“I can be George Clooney with female parts,” says Lisa Vidal, describing her role as the heist mastermind in Righteous Thieves. Premiering March 10, the new film is essentially a Latino Ocean’s 11, with our clever burglars stealing back paintings from Nazis that stole them from Jewish families during the Holocaust.
Vidal tells Latino Rebels that her part was originally written for a man but when her friends Jolene Rodriguez and Anthony Nardolillo became producer and director respectively, they changed it for her, saying, “We don’t see enough females in charge in this type of a film.”
She took the role, describing Annabel as “the kind of character I love to play. She’s strong, she’s smart, she’s real, she’s a fighter, she’s persistent. And yet she’s very feminine in her way. She’s very vulnerable. She’s very human. And she’s a mama bear, which I am. And I just love that.”
Vidal has had a long career, trying to avoid the stereotypical roles offered to Latinas. She was in the original Miami Vice and pretty much everything since, one of those Latino faces you start seeing everywhere—including as the mom in ABC’s canceled-too-soon The Baker and the Beauty, an arc on Grey’s Anatomy, and as a lead in Lifetime’s woman-cop show, The Division.
During her decades in the business, she’s seen some progress in the industry but not enough.
“What has changed is the power that we have to have more visibility,” she said, citing the ways Latinx people have and continue to organize for more representation. “Unfortunately, I still find the opportunities are not there… The contributions that Latinos have made to this country, to the world, are not celebrated. We’re not telling those stories. The scientists, the contractors, the artists—there’re so many stories to tell that are not being told. And I really feel that those are important stories to tell, not only for our own history, but for the world to see. This is who Latinos really are.”
Vidal’s tired of “the negative stereotype that’s consistently perpetuated… in film and television: cartels, drugs, trafficking. All the stuff that, really don’t make us look very good.”
So while Righteous Thieves obviously centers on robbers, they’re more Robin Hoods than the bad guys, stealing to right a historical wrong.
The fact that they’re almost all Latino —only one of the heist crew members is Anglo— was purely coincidence. “We didn’t really think about that,” Vidal recalled. “We were actually excited to do a film that was just about these people. We’re not making a point that we’re Latino in any way. We just happen to be, which is really exciting.”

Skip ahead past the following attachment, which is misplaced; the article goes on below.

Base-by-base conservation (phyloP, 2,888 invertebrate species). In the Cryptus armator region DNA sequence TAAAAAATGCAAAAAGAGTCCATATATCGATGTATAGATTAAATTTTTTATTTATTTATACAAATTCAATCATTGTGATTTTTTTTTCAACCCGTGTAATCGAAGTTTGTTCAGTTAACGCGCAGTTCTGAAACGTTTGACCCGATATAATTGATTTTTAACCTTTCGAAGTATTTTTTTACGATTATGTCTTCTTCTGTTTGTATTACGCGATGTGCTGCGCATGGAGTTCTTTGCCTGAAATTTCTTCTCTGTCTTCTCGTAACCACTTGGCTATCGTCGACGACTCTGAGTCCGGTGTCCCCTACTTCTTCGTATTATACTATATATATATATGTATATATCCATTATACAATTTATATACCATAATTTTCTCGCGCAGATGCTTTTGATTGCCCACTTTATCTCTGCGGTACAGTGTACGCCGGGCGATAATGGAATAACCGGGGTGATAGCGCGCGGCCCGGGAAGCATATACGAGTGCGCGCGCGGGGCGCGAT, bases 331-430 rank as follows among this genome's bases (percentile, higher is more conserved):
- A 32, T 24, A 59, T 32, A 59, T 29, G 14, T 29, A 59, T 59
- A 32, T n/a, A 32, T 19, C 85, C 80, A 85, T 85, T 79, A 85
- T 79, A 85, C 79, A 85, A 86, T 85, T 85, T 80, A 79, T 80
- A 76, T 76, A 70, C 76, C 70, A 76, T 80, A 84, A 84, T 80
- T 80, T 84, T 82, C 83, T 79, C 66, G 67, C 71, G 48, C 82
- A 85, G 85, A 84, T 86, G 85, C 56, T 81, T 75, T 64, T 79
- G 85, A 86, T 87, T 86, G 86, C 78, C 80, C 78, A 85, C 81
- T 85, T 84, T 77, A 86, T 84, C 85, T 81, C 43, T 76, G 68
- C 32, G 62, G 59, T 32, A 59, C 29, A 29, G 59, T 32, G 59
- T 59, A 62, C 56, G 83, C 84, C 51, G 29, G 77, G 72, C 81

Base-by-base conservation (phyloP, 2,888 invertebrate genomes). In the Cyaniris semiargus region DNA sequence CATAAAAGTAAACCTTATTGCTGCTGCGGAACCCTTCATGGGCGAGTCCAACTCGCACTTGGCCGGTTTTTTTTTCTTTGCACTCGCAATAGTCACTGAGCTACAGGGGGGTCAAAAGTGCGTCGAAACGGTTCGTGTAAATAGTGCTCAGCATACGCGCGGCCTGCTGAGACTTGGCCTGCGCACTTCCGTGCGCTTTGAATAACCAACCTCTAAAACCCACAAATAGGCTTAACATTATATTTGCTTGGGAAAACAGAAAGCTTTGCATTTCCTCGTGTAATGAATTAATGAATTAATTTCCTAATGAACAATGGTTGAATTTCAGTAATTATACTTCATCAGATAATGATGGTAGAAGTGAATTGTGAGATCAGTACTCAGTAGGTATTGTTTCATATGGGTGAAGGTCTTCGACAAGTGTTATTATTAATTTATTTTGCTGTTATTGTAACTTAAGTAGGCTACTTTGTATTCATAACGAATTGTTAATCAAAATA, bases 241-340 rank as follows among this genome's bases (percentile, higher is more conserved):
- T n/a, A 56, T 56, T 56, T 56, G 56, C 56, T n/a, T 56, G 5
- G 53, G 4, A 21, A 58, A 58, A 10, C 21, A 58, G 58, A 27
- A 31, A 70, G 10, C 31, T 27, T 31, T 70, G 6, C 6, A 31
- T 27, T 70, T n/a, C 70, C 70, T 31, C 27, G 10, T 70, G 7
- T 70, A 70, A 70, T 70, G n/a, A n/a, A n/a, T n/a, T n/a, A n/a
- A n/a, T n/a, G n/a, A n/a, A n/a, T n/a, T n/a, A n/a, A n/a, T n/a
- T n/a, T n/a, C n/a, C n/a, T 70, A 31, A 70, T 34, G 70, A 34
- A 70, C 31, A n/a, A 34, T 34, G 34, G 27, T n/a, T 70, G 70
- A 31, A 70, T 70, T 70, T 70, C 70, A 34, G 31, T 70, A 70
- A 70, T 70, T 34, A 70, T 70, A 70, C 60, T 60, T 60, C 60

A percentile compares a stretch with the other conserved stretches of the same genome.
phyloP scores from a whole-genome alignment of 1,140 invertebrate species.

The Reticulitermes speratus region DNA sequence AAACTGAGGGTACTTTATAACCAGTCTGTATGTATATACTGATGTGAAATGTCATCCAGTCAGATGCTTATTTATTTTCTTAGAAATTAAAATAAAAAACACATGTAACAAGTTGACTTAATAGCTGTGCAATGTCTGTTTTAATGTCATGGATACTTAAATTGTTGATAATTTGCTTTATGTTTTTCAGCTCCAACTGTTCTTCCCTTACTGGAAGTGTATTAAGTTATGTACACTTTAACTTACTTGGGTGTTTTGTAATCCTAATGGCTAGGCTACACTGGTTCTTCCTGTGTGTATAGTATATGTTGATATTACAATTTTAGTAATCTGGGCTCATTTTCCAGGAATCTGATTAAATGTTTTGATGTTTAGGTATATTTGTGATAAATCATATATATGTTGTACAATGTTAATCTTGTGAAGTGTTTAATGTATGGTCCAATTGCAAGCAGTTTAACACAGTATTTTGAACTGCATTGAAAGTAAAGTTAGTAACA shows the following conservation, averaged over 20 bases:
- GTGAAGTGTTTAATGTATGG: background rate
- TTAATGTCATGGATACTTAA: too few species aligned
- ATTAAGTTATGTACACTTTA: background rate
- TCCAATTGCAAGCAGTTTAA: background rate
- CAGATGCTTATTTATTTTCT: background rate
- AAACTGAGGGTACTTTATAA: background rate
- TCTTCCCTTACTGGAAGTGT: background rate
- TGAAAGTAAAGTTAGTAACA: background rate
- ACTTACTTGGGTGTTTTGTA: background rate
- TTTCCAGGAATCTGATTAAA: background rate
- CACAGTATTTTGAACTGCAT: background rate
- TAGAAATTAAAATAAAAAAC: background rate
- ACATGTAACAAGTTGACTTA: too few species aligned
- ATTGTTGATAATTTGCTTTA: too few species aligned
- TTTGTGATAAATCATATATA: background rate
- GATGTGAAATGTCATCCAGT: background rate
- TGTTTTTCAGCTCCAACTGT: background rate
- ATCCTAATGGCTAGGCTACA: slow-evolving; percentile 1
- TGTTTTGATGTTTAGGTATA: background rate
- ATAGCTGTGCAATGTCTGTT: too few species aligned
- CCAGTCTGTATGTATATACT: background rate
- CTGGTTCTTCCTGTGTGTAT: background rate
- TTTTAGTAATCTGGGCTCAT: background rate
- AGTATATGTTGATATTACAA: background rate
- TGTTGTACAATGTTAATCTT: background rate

As a group, they appear to have fun together, staging action scenes and laughing at each other’s antics.
This Latinx cast varies in skin tone, too. This isn’t a film with one definition of Latinidad but rather one that depicts Black and brown people working together, forming families, friendships, and romances.
That this Latino gang is working cross-culturally with the Jewish community is also significant for Vidal, whose husband is Jewish and who calls her kids “half Jewish.” And it’s rare to see Latinx people in this type of role, existing and collaborating in a multicultural world that values us equally as other groups.
There’s power and joy in this silly heist film. Righteous Thieves puts Latinx people at its center but doesn’t spend time on their identity. Instead, Annabel and crew are too busy embarrassing Nazis, hacking computers, and executing their outrageous schemes to think much about Latinidad. It’s a nice palate cleanser, and it’s fun to watch Vidal embody the Clooney role with the swagger and star power that goes with it.
A writer and activist, Cristina Escobar is the co-founder of latinamedia.co, uplifting Latina and gender non-conforming Latinx perspectives in media. She’s a member of the Latino Entertainment Journalists Association and writes at the intersection of race, gender, and pop culture. Twitter: @cescobarandrade